For simulations shown in the main text, we consider the characteristic measurement time *t*_{m} = 2 s. We measure for a duration *t*_{meas} = 40 s, after which we re-initialize the detector to its ground state. We also require that *t*_{meas} < *τ*_{c}, the coherence time of the acoustic mode for the above-described formalism to apply. In simulations, we confirm that for the optimized mass, maximum absorption occurs in the neighborhood of the resonance for a chirping gravitational wave. Equation (66) can be thought of as the Trotterized representation of the dynamics of an acoustic bar resonator, whose energy is continuously monitored. In the limit of large measurements, *t*_{meas} ≫ *t*_{m}, the probability of measuring a single quantum in the acoustic bar resonator approaches its optimum value, *P*(1) = 1/*e*.

## Data availability

All raw data generated during the current study are available from the corresponding author upon request.

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## Acknowledgements

We thank Shimon Kolkowitz, Avi Loeb, Stefan Pabst, Michael Tobar, Frank Wilczek, and Ting Yu for the discussions. G.T. thanks the 2022 Research Internship Program at Okinawa Institute of Science and Technology (OIST) for hospitality during the development of this work. This research has made use of data or software obtained from the Gravitational Wave Open Science Center (gwosc.org), a service of the LIGO Scientific Collaboration, the Virgo Collaboration, and KAGRA. This material is based upon work supported by the National Science Foundation under Grant No. 2239498, the European Research Council under Grant No. 742104, the Swedish Research Council under Grant No. 2019-05615, the U.S. Department of Energy, Office of Science, ASCR under Award Number DE-SC0023291, the Branco Weiss Fellowship—Society in Science, the General Sir John Monash Foundation, and the Wallenberg Initiative on Networks and Quantum Information (WINQ). Nordita is partially supported by Nordforsk.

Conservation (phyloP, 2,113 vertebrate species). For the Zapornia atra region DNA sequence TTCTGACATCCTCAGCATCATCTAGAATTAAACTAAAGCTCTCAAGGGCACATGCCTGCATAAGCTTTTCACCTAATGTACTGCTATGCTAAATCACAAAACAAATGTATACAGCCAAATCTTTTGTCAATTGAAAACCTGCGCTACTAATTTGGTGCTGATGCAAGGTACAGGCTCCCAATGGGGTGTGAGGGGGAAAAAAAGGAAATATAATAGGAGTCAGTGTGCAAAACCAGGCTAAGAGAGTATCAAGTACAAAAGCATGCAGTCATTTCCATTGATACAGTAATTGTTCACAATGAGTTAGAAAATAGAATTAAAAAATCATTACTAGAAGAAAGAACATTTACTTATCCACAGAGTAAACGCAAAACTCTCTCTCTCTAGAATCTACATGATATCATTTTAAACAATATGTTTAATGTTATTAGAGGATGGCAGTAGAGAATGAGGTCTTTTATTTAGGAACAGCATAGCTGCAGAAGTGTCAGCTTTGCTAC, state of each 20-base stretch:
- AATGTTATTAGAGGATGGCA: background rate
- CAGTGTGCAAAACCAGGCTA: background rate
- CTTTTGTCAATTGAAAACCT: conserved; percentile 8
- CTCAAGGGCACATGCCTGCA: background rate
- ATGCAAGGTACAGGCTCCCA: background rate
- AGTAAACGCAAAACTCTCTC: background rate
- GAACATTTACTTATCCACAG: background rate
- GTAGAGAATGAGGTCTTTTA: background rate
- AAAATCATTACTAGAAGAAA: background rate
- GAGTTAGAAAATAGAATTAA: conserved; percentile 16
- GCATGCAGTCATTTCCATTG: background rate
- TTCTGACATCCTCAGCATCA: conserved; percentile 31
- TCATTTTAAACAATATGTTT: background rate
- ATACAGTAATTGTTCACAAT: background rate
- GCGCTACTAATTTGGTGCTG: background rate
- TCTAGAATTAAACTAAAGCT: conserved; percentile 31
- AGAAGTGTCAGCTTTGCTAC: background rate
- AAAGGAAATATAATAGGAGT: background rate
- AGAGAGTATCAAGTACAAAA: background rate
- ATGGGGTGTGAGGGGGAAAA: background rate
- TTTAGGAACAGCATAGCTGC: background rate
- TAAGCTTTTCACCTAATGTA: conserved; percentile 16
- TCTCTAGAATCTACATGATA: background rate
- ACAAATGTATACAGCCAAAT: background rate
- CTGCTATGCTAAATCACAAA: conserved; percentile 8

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All authors (G.T., S.K.M., T.B., I.P.) contributed to all aspects of the research with leading input from G.T. and S.K.M. I.P. conceived and supervised the research. All authors (G.T., S.K.M., T.B., I.P.) contributed to writing the manuscript.

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Tobar, G., Manikandan, S.K., Beitel, T. *et al.* Detecting single gravitons with quantum sensing.
*Nat Commun* **15**, 7229 (2024). https://doi.org/10.1038/s41467-024-51420-8

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DOI: https://doi.org/10.1038/s41467-024-51420-8